[Graphics by Song Ji-yoon]
South Korea will soon undertake a feasibility study for massive follow-up projects for the government-led “K-Semiconductor Belt” initiative designed to cement its global leadership in chipmaking technology and build the world’s largest supply chain by 2030.
Last month, the government outlined its ambitious plan to become a global semiconductor powerhouse through the establishment of a comprehensive value chain belt that spans key manufacturing clusters across Seoul and Gyeonggi Province. To achieve the goal, the government has attracted more than 510 trillion won ($450 billion) investment from the country’s private chip sectors including Samsung Electronics and SK hynix.
The follow-up projects subject to a mandatory feasibility study are estimated to require some $1 billion in investment, and they include the training of workforce in cooperation with the private sector and the development of trail-blazing K sensors and processing-in-memory (PIM) AI chips. The government aims to make a full start of the projects in 2022 after the feasibility study is completed this year, said finance minister Hong Nam-ki during a government meeting on the so-called “big three” industries for the future – cars, semiconductor foundries and biopharmaceuticals – on Thursday.
K-sensor and PIM semiconductor development projects will start next year in consultation with budget authorities after the feasibility study is over. The PIM semiconductor project aims to strengthen the nation’s competencies in four areas: PIM structure, next-generation memory chip design and process, new devices for PIM convergence, and related software and manpower development.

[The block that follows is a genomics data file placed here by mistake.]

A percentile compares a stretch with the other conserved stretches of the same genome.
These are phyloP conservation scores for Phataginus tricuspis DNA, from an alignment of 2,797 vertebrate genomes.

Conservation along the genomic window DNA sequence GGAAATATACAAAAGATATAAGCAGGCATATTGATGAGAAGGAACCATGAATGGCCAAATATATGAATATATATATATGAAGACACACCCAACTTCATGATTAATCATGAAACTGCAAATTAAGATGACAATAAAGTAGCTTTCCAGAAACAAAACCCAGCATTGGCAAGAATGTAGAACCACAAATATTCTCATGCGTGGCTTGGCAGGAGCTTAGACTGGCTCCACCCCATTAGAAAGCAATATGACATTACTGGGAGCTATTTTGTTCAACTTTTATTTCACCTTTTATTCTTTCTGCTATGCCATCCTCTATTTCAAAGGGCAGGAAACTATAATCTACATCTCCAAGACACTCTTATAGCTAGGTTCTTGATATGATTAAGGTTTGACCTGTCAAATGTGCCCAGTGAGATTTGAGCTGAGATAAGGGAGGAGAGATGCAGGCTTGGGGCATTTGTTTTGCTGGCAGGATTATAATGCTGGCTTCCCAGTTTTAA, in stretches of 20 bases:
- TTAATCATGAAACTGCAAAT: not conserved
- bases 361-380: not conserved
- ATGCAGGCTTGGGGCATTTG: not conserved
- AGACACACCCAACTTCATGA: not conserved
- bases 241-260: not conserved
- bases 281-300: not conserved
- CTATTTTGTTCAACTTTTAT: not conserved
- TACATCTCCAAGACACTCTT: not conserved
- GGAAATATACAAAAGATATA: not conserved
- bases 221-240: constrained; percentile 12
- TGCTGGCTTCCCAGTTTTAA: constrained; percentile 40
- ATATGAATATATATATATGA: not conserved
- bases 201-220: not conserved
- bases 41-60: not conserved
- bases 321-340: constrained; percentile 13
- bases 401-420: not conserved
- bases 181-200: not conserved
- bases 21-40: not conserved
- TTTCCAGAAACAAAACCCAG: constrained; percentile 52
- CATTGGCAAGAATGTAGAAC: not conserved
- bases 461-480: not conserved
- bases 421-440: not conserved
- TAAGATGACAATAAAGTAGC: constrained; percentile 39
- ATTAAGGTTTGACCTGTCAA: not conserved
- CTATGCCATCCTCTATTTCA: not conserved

To take the semiconductor big cycle as an opportunity to become a global semiconductor powerhouse, financing projects linked to large-scale facility investments must be carried out quickly, said Hong, vowing to complete the feasibility study as soon as possible.
Projects to provide a test bed for the development of materials, parts and equipment companies and build an advanced packaging platform under the K-semiconductor belt will start from 2023.
A public-private joint investment project in manpower training aims to conduct designated R&D projects at universities and research institutes, while training master`s and doctoral degree holders in the semiconductor area. A feasibility study for this project will be re-tendered with a budget of 350 billion won during the third quarter, up from last year’s 300 billion won.
On auto parts, the government’s goal is to support 1,000 parts suppliers in their transition to boost the future mobility industry by 2030, while increasing the number of auto parts makers with 1 trillion won in sales to 20 from 13 currently.
By Baek Sang-kyung and Minu Kim
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